arrogance

The generality of mankind is lazy. What distinguishes men of genuine achievement from the rest of us is not so much their intellectual powers and aptitudes as their curiosity, their energy, their fullest use of their potentialities. Nobody really knows how smart or talented he is until he finds the incentives to use himself to the fullest. God has given us more than we know what to do with.

He does not believe that does not live according to his belief .

If you live long enough, you'll see that every victory turns into a defeat.

The lover of silence draws close to God. He talks to Him in secret and God enlightens him.

Since the universe must contain millions of appropriate planets, consciousness in some form - but not with the paired eyes and limbs, and the brain built of neurons in the only example we know - may evolve frequently. But if only one origin of life in a million ever leads to consciousness, then Martian bacteria most emphatically do not imply Little Green Men.)

The most important tactic in an argument next to being right is to leave an escape hatch for your opponent so that he can gracefully swing over to your side without an embarrassing loss of face.

We may need simple and heroic legends for that peculiar genre of literature known as the textbook. But historians must also labor to rescue human beings from their legends in science—if only so that we may understand the process of scientific thought aright.

In popular government results worthwhile can only be achieved by men who combine worthy ideals with practical good sense.

The best executive is one who has sense enough to pick good people to do what he wants done, and self-restraint enough to keep from meddling with them while they do it.

The government is us; we are the government, you and I.

We know that self-government is difficult. We know that no people needs such high traits of character as that people which seeks to govern its affairs aright through the freely expressed will of the freemen who compose it. But we have faith that we shall not prove false to the memories of the men of the mighty past. They did their work, they left us the splendid heritage we now enjoy. We in our turn have an assured confidence that we shall be able to leave this heritage unwasted and enlarged to our children and our children's children. To do so we must show, not merely in great crises, but in the everyday affairs of life, the qualities of practical intelligence, of courage, of hardihood, and endurance, and above all the power of devotion to a lofty ideal, which made great the men who founded this Republic in the days of Washington, which made great the men who preserved this Republic in the days of Abraham Lincoln.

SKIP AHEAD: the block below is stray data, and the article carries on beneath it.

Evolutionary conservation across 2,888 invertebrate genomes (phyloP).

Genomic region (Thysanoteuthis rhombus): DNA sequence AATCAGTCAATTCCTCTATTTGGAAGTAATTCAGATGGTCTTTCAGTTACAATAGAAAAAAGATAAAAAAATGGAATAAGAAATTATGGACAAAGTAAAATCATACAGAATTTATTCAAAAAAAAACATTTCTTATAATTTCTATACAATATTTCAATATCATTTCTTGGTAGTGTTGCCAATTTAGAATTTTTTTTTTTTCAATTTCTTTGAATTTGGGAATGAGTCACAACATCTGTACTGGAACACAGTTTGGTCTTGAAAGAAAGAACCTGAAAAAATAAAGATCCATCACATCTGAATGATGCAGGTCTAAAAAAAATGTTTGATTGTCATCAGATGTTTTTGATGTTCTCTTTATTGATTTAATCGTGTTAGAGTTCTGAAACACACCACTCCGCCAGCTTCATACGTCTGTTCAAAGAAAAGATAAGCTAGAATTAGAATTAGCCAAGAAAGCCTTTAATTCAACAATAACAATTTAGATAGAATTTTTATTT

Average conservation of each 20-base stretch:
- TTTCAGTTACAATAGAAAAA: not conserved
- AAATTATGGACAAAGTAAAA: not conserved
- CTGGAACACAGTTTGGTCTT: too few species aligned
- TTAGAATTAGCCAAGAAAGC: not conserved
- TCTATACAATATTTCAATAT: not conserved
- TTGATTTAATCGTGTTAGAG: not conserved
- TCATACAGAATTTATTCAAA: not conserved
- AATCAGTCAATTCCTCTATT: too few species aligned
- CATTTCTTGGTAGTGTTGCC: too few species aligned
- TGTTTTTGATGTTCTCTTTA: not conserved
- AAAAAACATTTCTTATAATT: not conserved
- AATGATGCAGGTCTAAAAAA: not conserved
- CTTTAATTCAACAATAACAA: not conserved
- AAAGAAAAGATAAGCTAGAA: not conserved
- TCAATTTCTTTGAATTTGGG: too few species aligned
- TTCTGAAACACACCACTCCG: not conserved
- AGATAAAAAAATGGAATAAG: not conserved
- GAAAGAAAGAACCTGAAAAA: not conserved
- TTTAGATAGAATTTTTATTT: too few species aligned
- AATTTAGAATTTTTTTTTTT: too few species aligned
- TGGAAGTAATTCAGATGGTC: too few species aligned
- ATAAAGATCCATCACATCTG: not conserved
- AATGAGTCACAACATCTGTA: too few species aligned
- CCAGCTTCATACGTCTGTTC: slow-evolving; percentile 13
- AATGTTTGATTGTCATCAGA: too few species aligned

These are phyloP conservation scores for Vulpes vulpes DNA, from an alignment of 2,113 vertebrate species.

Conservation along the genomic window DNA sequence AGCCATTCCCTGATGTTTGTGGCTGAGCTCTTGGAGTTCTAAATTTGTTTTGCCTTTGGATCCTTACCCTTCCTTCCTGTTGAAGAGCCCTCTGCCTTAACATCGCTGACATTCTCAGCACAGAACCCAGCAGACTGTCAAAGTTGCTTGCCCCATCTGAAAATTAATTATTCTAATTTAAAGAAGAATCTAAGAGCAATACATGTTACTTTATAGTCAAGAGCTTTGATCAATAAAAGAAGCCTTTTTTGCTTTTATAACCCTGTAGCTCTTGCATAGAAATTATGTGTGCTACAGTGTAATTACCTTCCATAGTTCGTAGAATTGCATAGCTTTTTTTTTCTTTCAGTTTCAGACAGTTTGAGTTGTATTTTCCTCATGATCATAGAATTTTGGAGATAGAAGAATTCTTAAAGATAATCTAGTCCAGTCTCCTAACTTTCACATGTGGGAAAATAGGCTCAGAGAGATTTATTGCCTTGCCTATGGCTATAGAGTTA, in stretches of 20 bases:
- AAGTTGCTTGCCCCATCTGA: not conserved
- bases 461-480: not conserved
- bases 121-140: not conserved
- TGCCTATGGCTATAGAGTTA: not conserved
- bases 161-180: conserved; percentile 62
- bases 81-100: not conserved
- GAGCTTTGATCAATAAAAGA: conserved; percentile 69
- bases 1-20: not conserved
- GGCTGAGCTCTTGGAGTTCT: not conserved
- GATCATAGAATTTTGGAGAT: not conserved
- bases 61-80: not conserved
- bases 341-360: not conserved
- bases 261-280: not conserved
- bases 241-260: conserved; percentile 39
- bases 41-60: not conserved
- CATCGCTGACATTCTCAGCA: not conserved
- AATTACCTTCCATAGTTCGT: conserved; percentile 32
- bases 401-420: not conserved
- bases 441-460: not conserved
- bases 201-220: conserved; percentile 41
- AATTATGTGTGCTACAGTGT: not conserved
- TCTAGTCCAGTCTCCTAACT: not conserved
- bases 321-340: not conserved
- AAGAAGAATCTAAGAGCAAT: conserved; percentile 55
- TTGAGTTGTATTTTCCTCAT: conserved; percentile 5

We shall make mistakes; and if we let these mistakes frighten us from our work we shall show ourselves weaklings.

There is no inner world without the outer world.

We explain the fact that the Milky Way is there by the doctrine of
creation, but how do we explain the fact that the Bhagavad Gita is there?

Perhaps our supercilious disgust with existence is a cover for a secret disgust with ourselves; we have botched and bungled our lives, and we cast the blame upon the environment or the world, which have no tongues to utter a defense. The mature man accepts the natural limitations of life; he does not expect Providence to be prejudiced in his favor; he does not ask for loaded dice to play the game of life. He knows, with Carlyle, that there is no sense in vilifying the sun because it will not light our cigars. And perhaps, if we are clever enough to help it, the sun will even do that; and this vast neutral cosmos may turn out to be a pleasant place enough if we bring a little sunshine of our own to help it out. In truth, the world is neither with us or against us; it is but raw material in our hands, and can be heaven or hell according to what we are.

Sometimes I wonder why God ever trusts talent in the hands of women, they usually make such an infernal mess of it. I think He must do it as a sort of ghastly joke.

For while Communists make full use of liberals and their solicitudes, and sometimes flatter them to their faces, in private they treat them with that sneering contempt that the strong and predatory almost invariably feel for victims who volunteer to help in their own victimization.

The more local and settled a culture, the better it stays put, the less the damage. It is the foreigner whose road of excess leads to a desert … a man with a machine and inadequate culture … is a pestilence. He shakes more than he can hold.

We have made it our overriding ambition to escape work, and as a consequence have debased work until it is only fit to escape from. We have debased the products of work and have been, in turn, debased by them.

One ever feels his twoness - an American, a Negro; two souls, two thoughts, two unreconciled strivings; two warring ideals in one dark body, whose dogged strength alone keeps it from being torn asunder